Despite your best efforts at preparation, there will be days you find yourself in new territory or off the end of your trail map that youâ€™re carrying. Our test staff has found this to occur more often than theyâ€™d like to admit, never knowing for sure some days where the route will lead them.
So when you find yourself standing at an intersection looking at a new trail map for the first time and you realize you donâ€™t have that map in your pocket, whip out your digital camera. At least one in your group should have one! Take a good photo (or several) of the trail map that is posted at the intersection. That way, you have a â€œcopyâ€ with you for the rest of the day. If, in a pinch, you need to figure out which way to turn next, you can get out the digital camera, display the map image, and through the wonderful world of digital electronics, zoom in on the area in question and figure out your next move.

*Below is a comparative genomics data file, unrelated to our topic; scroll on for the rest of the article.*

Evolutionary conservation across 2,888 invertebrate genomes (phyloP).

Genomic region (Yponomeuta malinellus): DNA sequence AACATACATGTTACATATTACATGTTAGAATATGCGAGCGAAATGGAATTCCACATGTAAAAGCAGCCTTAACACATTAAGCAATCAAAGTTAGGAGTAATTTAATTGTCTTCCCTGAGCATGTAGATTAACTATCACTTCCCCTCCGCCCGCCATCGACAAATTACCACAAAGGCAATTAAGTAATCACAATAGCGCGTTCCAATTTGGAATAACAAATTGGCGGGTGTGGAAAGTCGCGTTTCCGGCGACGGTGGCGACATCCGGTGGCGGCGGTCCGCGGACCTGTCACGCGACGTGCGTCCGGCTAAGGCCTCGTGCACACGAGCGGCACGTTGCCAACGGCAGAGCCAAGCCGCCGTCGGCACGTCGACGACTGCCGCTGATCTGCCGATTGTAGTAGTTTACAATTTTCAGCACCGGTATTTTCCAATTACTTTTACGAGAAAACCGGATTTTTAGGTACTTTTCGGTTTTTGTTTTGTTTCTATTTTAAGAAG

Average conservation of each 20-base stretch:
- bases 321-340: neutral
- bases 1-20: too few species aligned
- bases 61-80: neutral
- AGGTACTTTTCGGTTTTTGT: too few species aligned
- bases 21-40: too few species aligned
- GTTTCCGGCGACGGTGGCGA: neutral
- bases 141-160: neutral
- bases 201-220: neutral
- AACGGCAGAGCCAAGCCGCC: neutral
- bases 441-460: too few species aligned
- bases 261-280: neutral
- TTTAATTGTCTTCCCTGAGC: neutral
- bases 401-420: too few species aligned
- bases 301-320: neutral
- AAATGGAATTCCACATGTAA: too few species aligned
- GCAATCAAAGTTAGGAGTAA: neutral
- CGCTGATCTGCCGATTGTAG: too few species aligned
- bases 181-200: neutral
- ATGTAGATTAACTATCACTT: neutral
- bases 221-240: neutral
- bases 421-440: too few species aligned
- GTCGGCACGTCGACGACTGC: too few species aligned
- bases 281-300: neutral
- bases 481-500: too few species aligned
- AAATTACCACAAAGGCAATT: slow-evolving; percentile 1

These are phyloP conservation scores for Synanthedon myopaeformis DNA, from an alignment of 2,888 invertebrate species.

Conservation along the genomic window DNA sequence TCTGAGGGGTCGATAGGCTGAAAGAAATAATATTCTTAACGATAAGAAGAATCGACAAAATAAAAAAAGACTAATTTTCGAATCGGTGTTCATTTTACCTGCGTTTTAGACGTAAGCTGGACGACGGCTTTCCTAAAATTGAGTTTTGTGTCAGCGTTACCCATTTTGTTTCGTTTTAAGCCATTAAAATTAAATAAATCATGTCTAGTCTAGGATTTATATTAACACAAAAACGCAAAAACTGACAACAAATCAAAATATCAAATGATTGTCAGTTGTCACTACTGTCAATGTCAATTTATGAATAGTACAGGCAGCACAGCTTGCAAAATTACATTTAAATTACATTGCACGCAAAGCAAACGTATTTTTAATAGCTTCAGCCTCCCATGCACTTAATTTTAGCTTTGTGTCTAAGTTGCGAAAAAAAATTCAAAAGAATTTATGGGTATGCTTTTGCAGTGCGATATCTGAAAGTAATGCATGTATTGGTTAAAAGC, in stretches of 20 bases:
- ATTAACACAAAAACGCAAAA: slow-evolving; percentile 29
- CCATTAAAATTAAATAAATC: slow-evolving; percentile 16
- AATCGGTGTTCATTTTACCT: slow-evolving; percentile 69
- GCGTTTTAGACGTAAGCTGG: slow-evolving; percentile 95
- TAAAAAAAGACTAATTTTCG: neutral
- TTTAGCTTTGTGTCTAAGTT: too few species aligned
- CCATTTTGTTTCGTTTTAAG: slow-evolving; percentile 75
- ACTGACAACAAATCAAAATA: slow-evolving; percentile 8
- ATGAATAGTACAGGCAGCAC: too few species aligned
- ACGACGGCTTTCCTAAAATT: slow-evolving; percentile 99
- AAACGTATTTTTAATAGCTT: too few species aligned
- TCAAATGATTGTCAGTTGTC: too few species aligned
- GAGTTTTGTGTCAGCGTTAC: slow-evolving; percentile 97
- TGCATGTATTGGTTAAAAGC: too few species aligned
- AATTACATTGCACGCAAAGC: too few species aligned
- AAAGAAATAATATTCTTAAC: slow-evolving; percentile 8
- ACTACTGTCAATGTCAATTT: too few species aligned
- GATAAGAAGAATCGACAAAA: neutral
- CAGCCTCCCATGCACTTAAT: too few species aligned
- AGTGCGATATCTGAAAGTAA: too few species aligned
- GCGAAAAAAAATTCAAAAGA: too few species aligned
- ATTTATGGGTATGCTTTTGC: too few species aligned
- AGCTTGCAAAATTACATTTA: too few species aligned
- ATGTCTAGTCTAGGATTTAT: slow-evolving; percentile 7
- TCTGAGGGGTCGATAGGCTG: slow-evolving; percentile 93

This has proven to save much time and effort when exploring new territory. Sometimes a map is only posted at select intersections, or at a trail head or parking area for example. Even if you carry a GPS, having a current copy of the local trail map on hand will save time and maybe keep you from running out of gas or counting candy bars and matches. (Every group should also carry a mapping GPS like a Garmin Vista, a small handheld unit with an internal compass that works while standing still.)
Weâ€™ve even had the occasion where we had a map with us, but another group did not have the map and was in need of directions. Since we didnâ€™t have an extra map with us, we told them to get their digital camera out so theyâ€™d at least have a â€œdigitalâ€ version of the map.
Now why doesnâ€™t somebody put together a set of electronic trail maps for a select area and distribute them as JPGs or something that could be displayed on a handheld, like a digital camera. No need to carry a stack of paper maps, you could have a good chunk of riding areas all there in your camera when you need themâ€¦â€¦â€¦